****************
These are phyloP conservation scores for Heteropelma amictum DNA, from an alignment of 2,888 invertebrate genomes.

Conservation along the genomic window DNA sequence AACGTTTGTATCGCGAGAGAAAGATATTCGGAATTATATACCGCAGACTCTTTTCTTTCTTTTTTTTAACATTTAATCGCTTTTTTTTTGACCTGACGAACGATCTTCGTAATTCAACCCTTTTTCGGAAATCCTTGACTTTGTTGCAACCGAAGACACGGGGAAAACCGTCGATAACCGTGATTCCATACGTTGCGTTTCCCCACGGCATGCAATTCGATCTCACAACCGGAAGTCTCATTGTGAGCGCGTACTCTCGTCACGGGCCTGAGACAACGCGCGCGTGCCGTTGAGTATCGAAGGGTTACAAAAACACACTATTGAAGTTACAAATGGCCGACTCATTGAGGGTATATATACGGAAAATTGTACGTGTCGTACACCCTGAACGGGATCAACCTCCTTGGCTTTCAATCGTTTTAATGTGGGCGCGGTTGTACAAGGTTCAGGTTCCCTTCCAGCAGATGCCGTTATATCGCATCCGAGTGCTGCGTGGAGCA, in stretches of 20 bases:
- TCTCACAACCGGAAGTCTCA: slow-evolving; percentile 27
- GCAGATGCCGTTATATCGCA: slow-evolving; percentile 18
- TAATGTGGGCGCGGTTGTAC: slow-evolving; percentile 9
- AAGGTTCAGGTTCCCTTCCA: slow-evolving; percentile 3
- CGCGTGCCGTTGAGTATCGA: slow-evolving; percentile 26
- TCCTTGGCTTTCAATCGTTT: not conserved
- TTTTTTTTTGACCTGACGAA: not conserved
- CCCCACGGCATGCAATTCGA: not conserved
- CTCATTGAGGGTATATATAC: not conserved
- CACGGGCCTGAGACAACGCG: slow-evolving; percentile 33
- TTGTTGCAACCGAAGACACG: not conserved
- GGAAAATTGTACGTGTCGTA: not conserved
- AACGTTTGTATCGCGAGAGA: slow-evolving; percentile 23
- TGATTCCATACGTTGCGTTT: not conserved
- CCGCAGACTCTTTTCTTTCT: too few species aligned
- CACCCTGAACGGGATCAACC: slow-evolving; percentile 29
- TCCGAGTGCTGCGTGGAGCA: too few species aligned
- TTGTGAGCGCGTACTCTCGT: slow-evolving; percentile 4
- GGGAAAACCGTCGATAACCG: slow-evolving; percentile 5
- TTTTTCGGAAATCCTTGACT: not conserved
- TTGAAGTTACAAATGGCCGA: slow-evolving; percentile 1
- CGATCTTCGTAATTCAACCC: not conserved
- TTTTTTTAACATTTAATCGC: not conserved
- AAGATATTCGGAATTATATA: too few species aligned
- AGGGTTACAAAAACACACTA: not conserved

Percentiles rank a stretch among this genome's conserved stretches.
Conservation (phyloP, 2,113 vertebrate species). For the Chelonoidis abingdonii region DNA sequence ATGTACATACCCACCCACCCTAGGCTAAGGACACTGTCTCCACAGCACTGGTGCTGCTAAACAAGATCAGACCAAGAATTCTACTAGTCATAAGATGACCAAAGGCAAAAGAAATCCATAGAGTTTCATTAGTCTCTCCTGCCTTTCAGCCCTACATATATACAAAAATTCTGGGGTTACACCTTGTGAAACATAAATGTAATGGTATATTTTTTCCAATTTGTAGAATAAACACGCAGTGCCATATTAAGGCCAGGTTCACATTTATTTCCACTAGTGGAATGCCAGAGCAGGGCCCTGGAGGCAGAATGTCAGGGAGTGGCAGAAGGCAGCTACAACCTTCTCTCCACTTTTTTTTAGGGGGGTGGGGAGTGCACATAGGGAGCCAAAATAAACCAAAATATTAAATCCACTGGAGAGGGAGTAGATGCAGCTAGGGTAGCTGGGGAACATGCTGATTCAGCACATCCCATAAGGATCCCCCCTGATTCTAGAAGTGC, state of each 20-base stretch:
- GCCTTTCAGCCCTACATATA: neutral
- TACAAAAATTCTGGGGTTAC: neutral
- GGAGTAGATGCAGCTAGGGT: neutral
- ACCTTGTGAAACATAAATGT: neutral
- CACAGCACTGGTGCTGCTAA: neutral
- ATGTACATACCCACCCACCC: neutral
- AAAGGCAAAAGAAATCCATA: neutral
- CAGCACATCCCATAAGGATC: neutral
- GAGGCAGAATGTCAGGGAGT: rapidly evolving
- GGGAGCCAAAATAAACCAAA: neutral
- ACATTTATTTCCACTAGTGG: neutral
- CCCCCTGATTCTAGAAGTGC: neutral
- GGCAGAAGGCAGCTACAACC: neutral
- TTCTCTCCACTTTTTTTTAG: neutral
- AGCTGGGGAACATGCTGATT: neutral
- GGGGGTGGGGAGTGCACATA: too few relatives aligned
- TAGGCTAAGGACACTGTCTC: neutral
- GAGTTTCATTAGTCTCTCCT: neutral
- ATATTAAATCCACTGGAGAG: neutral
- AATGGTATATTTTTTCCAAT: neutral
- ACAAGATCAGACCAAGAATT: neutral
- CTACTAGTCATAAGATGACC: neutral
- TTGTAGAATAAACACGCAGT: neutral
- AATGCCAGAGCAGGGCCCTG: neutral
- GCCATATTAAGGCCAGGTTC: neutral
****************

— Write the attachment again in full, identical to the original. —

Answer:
These are phyloP conservation scores for Heteropelma amictum DNA, from an alignment of 2,888 invertebrate genomes.

Conservation along the genomic window DNA sequence AACGTTTGTATCGCGAGAGAAAGATATTCGGAATTATATACCGCAGACTCTTTTCTTTCTTTTTTTTAACATTTAATCGCTTTTTTTTTGACCTGACGAACGATCTTCGTAATTCAACCCTTTTTCGGAAATCCTTGACTTTGTTGCAACCGAAGACACGGGGAAAACCGTCGATAACCGTGATTCCATACGTTGCGTTTCCCCACGGCATGCAATTCGATCTCACAACCGGAAGTCTCATTGTGAGCGCGTACTCTCGTCACGGGCCTGAGACAACGCGCGCGTGCCGTTGAGTATCGAAGGGTTACAAAAACACACTATTGAAGTTACAAATGGCCGACTCATTGAGGGTATATATACGGAAAATTGTACGTGTCGTACACCCTGAACGGGATCAACCTCCTTGGCTTTCAATCGTTTTAATGTGGGCGCGGTTGTACAAGGTTCAGGTTCCCTTCCAGCAGATGCCGTTATATCGCATCCGAGTGCTGCGTGGAGCA, in stretches of 20 bases:
- TCTCACAACCGGAAGTCTCA: slow-evolving; percentile 27
- GCAGATGCCGTTATATCGCA: slow-evolving; percentile 18
- TAATGTGGGCGCGGTTGTAC: slow-evolving; percentile 9
- AAGGTTCAGGTTCCCTTCCA: slow-evolving; percentile 3
- CGCGTGCCGTTGAGTATCGA: slow-evolving; percentile 26
- TCCTTGGCTTTCAATCGTTT: not conserved
- TTTTTTTTTGACCTGACGAA: not conserved
- CCCCACGGCATGCAATTCGA: not conserved
- CTCATTGAGGGTATATATAC: not conserved
- CACGGGCCTGAGACAACGCG: slow-evolving; percentile 33
- TTGTTGCAACCGAAGACACG: not conserved
- GGAAAATTGTACGTGTCGTA: not conserved
- AACGTTTGTATCGCGAGAGA: slow-evolving; percentile 23
- TGATTCCATACGTTGCGTTT: not conserved
- CCGCAGACTCTTTTCTTTCT: too few species aligned
- CACCCTGAACGGGATCAACC: slow-evolving; percentile 29
- TCCGAGTGCTGCGTGGAGCA: too few species aligned
- TTGTGAGCGCGTACTCTCGT: slow-evolving; percentile 4
- GGGAAAACCGTCGATAACCG: slow-evolving; percentile 5
- TTTTTCGGAAATCCTTGACT: not conserved
- TTGAAGTTACAAATGGCCGA: slow-evolving; percentile 1
- CGATCTTCGTAATTCAACCC: not conserved
- TTTTTTTAACATTTAATCGC: not conserved
- AAGATATTCGGAATTATATA: too few species aligned
- AGGGTTACAAAAACACACTA: not conserved

Percentiles rank a stretch among this genome's conserved stretches.
Conservation (phyloP, 2,113 vertebrate species). For the Chelonoidis abingdonii region DNA sequence ATGTACATACCCACCCACCCTAGGCTAAGGACACTGTCTCCACAGCACTGGTGCTGCTAAACAAGATCAGACCAAGAATTCTACTAGTCATAAGATGACCAAAGGCAAAAGAAATCCATAGAGTTTCATTAGTCTCTCCTGCCTTTCAGCCCTACATATATACAAAAATTCTGGGGTTACACCTTGTGAAACATAAATGTAATGGTATATTTTTTCCAATTTGTAGAATAAACACGCAGTGCCATATTAAGGCCAGGTTCACATTTATTTCCACTAGTGGAATGCCAGAGCAGGGCCCTGGAGGCAGAATGTCAGGGAGTGGCAGAAGGCAGCTACAACCTTCTCTCCACTTTTTTTTAGGGGGGTGGGGAGTGCACATAGGGAGCCAAAATAAACCAAAATATTAAATCCACTGGAGAGGGAGTAGATGCAGCTAGGGTAGCTGGGGAACATGCTGATTCAGCACATCCCATAAGGATCCCCCCTGATTCTAGAAGTGC, state of each 20-base stretch:
- GCCTTTCAGCCCTACATATA: neutral
- TACAAAAATTCTGGGGTTAC: neutral
- GGAGTAGATGCAGCTAGGGT: neutral
- ACCTTGTGAAACATAAATGT: neutral
- CACAGCACTGGTGCTGCTAA: neutral
- ATGTACATACCCACCCACCC: neutral
- AAAGGCAAAAGAAATCCATA: neutral
- CAGCACATCCCATAAGGATC: neutral
- GAGGCAGAATGTCAGGGAGT: rapidly evolving
- GGGAGCCAAAATAAACCAAA: neutral
- ACATTTATTTCCACTAGTGG: neutral
- CCCCCTGATTCTAGAAGTGC: neutral
- GGCAGAAGGCAGCTACAACC: neutral
- TTCTCTCCACTTTTTTTTAG: neutral
- AGCTGGGGAACATGCTGATT: neutral
- GGGGGTGGGGAGTGCACATA: too few relatives aligned
- TAGGCTAAGGACACTGTCTC: neutral
- GAGTTTCATTAGTCTCTCCT: neutral
- ATATTAAATCCACTGGAGAG: neutral
- AATGGTATATTTTTTCCAAT: neutral
- ACAAGATCAGACCAAGAATT: neutral
- CTACTAGTCATAAGATGACC: neutral
- TTGTAGAATAAACACGCAGT: neutral
- AATGCCAGAGCAGGGCCCTG: neutral
- GCCATATTAAGGCCAGGTTC: neutral